Society has the authority to take your liberty or even your life if you act against the common good. Since the right to keep and bear arms stems from the fundamental right to life (the right to protect one’s life), it seems hard to dispute the fact that if the society has the right to abridge life and liberty, then it certainly can abridge the right to keep and bear arms.

The common good? Who is the final authority on what the common good is or isn’t? Countless times throughout history, men speaking out on the tenets of Liberty have been persecuted and oppressed by their governments, all in the name of the common good. Society and the state do not have the authority to abridge life and liberty for the common good under a Social Contract.

In its simplest terms, the Social Contract should be stated as “If you don’t hurt us, we won’t hurt you.” There is no cessation of life and liberty to guarantee that nobody will get hurt, rather there is the promise that there will an appropriate response of justice should one party violate the rights of another party.  I agree that there has to be a way to resolve our differences . However, it is not for SCOTUS to decide what the power of government is to be or the rubric by which they can resolve conflict.  SCOTUS does not have the power to write  the rules that it will in-turn adhere to.  It is for the people to decide and the state (including SCOTUS) is limited to the expressed powers that the people have defined.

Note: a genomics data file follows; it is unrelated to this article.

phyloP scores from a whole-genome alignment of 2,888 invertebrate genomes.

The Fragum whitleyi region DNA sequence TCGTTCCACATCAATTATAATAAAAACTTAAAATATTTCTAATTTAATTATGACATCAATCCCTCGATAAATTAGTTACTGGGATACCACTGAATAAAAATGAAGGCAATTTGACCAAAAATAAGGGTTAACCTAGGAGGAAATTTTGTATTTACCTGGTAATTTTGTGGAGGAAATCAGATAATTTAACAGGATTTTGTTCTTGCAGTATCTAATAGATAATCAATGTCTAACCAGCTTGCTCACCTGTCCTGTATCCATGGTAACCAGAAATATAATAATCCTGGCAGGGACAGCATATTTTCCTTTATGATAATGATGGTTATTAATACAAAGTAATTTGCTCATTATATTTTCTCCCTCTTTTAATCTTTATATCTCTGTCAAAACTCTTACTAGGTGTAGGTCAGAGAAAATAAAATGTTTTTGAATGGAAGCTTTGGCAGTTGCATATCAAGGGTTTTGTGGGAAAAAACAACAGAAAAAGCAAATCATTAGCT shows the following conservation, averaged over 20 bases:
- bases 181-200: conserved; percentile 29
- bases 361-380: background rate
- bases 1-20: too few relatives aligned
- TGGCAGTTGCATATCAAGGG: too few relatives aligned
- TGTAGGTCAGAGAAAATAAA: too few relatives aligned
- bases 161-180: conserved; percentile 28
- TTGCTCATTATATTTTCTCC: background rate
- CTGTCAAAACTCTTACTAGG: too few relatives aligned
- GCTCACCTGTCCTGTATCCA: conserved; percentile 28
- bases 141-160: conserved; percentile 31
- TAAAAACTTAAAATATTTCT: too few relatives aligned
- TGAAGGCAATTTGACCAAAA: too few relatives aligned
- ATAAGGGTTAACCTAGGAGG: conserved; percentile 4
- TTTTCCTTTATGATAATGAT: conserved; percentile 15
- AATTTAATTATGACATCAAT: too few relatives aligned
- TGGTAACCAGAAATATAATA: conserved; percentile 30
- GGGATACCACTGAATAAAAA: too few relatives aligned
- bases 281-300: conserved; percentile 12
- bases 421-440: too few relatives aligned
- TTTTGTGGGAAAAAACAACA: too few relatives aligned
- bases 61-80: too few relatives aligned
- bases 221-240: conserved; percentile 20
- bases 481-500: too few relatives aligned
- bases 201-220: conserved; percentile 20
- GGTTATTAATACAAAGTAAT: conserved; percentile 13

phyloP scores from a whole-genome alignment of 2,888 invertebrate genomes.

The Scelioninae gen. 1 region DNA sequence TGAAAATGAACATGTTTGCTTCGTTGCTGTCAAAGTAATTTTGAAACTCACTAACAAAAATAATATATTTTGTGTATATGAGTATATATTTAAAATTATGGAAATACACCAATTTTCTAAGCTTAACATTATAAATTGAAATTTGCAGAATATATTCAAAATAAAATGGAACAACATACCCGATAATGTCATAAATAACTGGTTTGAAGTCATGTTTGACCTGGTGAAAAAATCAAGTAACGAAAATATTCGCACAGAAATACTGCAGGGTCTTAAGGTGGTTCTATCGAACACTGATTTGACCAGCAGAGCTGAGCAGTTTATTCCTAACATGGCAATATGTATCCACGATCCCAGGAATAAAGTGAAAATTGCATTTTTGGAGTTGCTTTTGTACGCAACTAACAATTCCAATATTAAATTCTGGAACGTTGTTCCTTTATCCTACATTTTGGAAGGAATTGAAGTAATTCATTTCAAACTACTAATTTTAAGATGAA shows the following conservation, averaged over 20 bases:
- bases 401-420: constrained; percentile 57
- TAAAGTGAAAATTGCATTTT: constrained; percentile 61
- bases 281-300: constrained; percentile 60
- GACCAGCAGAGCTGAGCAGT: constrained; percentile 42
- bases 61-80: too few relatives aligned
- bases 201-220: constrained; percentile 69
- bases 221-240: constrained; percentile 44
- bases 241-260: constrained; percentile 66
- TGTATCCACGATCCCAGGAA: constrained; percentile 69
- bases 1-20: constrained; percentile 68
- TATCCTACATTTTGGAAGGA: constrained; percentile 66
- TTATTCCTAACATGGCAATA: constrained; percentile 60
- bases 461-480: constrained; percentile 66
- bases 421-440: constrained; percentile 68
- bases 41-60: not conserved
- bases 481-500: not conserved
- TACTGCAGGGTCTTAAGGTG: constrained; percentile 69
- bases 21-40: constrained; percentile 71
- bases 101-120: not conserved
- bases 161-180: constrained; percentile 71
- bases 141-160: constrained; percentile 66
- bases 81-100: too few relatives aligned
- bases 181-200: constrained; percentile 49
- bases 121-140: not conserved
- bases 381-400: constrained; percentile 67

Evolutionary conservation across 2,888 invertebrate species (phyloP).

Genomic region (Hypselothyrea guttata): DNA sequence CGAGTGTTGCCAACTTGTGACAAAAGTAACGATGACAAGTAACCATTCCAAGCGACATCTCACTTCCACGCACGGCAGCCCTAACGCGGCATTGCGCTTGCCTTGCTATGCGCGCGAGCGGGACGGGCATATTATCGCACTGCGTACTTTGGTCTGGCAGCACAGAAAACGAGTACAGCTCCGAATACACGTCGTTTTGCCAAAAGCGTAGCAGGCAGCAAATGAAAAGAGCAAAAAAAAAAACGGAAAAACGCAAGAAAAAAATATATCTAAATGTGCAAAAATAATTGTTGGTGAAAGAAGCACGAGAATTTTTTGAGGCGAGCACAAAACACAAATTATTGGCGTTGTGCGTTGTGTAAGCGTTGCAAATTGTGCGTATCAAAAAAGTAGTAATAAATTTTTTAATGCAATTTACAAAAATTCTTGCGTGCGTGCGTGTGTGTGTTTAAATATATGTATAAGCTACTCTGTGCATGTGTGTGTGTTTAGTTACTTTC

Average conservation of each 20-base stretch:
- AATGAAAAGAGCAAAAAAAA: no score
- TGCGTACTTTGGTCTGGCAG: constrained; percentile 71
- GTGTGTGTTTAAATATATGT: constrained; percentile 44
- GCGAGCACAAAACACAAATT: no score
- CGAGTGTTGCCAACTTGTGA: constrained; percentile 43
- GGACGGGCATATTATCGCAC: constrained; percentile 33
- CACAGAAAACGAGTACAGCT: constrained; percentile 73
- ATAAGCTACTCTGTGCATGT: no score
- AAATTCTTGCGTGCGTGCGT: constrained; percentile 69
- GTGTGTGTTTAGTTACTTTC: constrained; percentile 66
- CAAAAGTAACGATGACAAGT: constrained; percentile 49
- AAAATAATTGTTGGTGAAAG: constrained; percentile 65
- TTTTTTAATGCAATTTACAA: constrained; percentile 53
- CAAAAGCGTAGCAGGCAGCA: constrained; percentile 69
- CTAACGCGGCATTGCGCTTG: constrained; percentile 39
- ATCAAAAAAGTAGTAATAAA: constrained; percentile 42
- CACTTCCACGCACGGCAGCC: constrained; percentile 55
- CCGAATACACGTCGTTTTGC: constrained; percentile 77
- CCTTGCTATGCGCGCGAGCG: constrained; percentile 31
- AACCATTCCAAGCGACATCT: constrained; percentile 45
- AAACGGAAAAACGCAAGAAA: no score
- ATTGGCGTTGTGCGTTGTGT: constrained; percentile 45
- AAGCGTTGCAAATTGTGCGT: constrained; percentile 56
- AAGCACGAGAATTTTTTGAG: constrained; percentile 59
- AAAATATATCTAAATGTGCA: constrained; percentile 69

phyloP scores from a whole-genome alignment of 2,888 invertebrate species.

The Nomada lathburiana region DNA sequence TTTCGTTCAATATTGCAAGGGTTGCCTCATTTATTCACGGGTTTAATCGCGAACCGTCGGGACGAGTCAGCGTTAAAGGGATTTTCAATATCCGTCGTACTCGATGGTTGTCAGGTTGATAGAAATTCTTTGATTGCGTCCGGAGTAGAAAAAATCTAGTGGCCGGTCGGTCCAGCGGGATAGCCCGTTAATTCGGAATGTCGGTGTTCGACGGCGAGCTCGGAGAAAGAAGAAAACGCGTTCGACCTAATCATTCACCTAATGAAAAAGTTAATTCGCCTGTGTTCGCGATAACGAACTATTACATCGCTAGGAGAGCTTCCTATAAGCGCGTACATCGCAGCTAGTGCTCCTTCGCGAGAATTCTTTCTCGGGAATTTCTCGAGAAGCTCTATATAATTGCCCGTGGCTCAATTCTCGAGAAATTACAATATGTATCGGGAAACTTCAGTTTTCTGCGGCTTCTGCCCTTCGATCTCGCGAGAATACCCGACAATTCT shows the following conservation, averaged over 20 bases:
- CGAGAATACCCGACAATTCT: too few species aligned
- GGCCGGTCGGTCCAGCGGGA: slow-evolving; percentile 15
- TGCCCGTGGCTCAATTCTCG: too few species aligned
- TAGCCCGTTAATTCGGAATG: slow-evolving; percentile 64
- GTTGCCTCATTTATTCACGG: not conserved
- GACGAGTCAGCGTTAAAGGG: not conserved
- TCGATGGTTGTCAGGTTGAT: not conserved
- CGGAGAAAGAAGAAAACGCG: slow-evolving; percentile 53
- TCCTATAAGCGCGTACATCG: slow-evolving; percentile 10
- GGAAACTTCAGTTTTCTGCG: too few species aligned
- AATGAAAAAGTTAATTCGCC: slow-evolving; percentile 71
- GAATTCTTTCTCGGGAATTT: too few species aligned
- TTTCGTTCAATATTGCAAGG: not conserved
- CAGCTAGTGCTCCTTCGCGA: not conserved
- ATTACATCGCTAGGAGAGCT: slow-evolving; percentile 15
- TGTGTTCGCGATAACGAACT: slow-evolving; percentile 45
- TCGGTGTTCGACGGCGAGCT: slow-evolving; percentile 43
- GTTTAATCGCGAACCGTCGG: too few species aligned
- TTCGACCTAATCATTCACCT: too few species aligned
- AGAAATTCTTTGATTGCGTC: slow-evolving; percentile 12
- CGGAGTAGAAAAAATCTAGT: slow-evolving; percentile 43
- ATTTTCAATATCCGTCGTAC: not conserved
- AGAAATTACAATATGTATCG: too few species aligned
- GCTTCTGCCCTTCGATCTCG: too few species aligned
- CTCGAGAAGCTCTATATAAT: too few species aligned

deriving their just powers from the consent of the governed , –That whenever any Form of Government becomes destructive of these ends, it is the Right of the People to alter or to abolish it

The people have reaffirmed on countless occasions that the Constitution is the final authority on the power of government among the rights of the people.  Therein, as a bastion of protection from the tyranny of an oppressive government, is our guarantee as citizens that:

A well regulated militia, being necessary to the security of a free state, the right of the people to keep and bear arms, shall not be infringed.

Until such time that people determine to redesign the fundamentals of the greatest social contract ever devised, personified in words of the Constitution of the United States of America, that document remains the final authority on the resolution of our differences.

I could expound further, but let this be summation of my argument. Shall not be infringed.  Period.

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    • Regardless of which supposed pro-gun organization or which members of whichever political party go along with proposed legislation the result is still UNCONSTITUTIONAL!